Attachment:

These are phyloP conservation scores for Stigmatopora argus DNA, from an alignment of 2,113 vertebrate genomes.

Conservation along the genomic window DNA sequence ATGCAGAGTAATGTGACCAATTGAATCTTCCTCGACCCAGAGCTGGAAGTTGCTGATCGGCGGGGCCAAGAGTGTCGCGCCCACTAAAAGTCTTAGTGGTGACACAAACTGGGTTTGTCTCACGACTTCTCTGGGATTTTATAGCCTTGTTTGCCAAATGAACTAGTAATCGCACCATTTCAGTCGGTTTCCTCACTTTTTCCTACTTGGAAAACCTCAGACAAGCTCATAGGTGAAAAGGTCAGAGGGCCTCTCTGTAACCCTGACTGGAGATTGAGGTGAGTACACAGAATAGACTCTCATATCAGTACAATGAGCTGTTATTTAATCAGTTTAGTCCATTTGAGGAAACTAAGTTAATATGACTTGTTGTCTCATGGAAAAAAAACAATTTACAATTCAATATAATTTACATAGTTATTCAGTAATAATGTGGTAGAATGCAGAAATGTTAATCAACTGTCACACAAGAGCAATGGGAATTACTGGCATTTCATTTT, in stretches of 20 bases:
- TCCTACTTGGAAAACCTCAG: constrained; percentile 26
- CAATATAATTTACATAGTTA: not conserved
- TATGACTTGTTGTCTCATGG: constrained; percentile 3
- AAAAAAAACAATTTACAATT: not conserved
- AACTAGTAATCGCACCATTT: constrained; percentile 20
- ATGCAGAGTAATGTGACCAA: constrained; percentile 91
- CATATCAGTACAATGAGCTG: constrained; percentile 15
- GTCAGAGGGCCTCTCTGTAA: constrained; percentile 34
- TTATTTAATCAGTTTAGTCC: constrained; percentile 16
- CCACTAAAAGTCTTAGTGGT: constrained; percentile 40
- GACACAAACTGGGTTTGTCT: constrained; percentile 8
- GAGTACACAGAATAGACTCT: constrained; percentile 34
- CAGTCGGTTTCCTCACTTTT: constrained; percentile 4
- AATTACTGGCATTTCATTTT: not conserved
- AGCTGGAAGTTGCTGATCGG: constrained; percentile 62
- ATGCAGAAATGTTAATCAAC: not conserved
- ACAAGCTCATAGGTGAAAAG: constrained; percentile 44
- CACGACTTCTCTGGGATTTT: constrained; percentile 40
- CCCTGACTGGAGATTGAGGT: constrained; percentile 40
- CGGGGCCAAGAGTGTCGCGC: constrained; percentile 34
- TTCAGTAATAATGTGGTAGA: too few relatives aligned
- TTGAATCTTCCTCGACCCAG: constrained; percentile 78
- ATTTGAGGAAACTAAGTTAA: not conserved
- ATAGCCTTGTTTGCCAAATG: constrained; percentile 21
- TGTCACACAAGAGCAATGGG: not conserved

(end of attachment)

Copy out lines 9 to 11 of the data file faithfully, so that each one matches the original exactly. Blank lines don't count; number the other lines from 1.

- CATATCAGTACAATGAGCTG: constrained; percentile 15
- GTCAGAGGGCCTCTCTGTAA: constrained; percentile 34
- TTATTTAATCAGTTTAGTCC: constrained; percentile 16